I even remember a psychologist who told me “Ronnie isn’t really your friend. She acts like your friend because you’re both stuck here together. But she’d never take you out clubbing in the real world. Your social skills aren’t developed enough. You’d embarrass her. So you shouldn’t pretend that you two are friends, when you’re really just two people who are stuck together in a residential facility who would never even talk to each other on the outside.”
That was one of the “You’re too low functioning to be her friend” speeches I got. I also got “You’re too high functioning to be her friend” and “She’s too low functioning to be your friend” with other people. I once made a good friend who was said to have an IQ of around 30, and we had a great time hanging out and doing stuff, and she was one of the few people who could interact with me on a level that was comfortable to me. But I was constantly told that she was incapable of true friendship. Even when she held my hand, petted my shoulder and said “Nice, nice, nice” over and over, apparently that was just “learned behavior” and shouldn’t be interpreted as indicating love or friendship. And gods help me if I identified with her, even though she was the first person in my life who had ever looked ‘three-dimensional’ (i.e. “like me” and therefore able to be read on all levels instead of on a handful of levels). I was not supposed to identify with her at all, and that was a great offense to the order of things.
(There was this whole Thing where they got to choose who was like who, and none of us got to choose whether we were like each other, and they were greatly offended if we tried. So greatly offended that it came out in great waves of rage directed at any of us who dared to actually voice the idea that one of us was like any other of us, without permission.)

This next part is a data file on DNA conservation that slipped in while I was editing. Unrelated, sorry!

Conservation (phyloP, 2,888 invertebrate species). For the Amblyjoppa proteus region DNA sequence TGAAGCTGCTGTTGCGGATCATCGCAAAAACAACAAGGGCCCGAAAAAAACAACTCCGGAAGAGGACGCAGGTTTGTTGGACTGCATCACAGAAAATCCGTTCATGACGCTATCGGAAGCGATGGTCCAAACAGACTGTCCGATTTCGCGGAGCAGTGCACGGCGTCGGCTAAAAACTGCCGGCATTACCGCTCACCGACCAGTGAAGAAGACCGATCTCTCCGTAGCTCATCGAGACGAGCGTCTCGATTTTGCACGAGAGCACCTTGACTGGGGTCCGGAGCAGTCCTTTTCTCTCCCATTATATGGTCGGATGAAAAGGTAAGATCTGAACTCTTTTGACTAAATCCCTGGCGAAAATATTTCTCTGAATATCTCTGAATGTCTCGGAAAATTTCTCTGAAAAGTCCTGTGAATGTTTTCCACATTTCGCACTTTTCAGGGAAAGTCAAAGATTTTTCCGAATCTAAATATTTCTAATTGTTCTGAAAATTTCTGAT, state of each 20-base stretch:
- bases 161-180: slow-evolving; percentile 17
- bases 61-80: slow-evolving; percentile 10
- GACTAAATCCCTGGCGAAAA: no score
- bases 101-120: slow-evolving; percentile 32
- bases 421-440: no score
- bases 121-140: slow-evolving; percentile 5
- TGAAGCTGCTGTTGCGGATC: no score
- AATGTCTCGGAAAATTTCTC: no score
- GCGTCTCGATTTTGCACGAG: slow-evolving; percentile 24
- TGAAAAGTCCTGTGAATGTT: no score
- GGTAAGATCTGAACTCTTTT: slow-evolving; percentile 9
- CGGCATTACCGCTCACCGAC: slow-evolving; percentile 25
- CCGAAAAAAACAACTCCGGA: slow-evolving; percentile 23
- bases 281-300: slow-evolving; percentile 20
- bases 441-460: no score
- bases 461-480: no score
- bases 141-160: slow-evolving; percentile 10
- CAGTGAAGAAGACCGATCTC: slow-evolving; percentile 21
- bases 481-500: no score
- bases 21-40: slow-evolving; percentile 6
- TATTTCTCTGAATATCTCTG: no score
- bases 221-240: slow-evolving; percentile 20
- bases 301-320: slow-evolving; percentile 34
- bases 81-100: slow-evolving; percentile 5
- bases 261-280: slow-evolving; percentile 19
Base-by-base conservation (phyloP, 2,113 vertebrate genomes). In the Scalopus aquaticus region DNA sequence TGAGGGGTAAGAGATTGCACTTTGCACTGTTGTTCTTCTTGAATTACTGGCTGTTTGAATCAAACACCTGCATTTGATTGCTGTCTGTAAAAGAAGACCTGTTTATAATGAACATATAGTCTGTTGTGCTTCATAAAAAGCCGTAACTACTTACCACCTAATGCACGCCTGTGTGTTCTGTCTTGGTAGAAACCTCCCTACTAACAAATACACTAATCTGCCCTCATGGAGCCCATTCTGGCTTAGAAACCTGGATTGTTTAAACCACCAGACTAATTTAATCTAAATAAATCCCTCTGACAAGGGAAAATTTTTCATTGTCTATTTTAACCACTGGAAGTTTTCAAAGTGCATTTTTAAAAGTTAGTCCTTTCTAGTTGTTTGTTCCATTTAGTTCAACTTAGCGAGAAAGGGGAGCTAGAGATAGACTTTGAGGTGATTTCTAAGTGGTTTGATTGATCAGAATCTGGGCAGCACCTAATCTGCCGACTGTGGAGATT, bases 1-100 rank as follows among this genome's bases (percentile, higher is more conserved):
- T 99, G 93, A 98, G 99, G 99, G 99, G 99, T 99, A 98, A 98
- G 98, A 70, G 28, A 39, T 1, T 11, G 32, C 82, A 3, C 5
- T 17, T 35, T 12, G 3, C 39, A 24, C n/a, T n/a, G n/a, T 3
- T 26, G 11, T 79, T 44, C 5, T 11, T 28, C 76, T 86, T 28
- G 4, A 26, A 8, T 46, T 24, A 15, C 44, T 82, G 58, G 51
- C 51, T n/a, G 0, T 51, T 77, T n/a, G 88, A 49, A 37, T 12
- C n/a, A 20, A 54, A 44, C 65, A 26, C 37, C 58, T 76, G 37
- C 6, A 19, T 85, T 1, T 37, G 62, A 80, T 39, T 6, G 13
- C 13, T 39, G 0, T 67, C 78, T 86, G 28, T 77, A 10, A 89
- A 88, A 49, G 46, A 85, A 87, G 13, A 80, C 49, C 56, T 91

But anyway, I really hate the comparisons that grow up around milestones. I hate reading things where people basically piss and moan about the imagined superiority of other children over their own. Especially when they know next to nothing about the other children, they just fill in the blanks. I can totally picture a parent looking at me as a child and thinking that I’d hit all the milestones ahead of their child, when I actually hadn’t even hit half of their child’s milestones yet.
I actually remember times when not having hit certain milestones was taken as a sign of maturity — and then all hell broke loose when I did hit those milestones… ten years too late and with nobody expecting it. I’m thinking particularly of spontaneous pretend play, here. Didn’t have much of it as a young child — had to be led along by the hand. Suddenly got the ability as a teenager, and suddenly I’m psychotic and twenty other things, even though when I read books on child development I was doing nothing different than a toddler does when they first discover the ability. So at first not having pretend play made me look ‘mature’ because it made it look as if I’d ‘already grown past that’, and then once I actually grew to that point, it terrified everyone around me because they didn’t know how to take a 15-year-old who insisted on this elaborate fantasy world being absolutely real, in the same way a little kid does when they are first learning to pretend.
And I’ve heard of that scenario — that exact scenario — happening to a lot of autistic people in adolescence.
I honestly think there are a number of developmental trajectories that are as normal for autistic people as the “normal trajectory” is for nondisabled people. As in, certain things happen at certain ages for certain kinds of autistic people, and they do so with such regularity that I think there must be a pattern there. We must have our own sets of milestones, we must have our own specific developmental trajectories that are perfectly normal for us, and there must be quite a large number of different ones for different types of us. (And I’m talking throughout an entire lifespan, not just in early childhood.)
There have been times I’ve heard an autistic child described, and been almost certain I knew the age of the child long before anyone told me, because I knew what age things normally happen at for autistic children.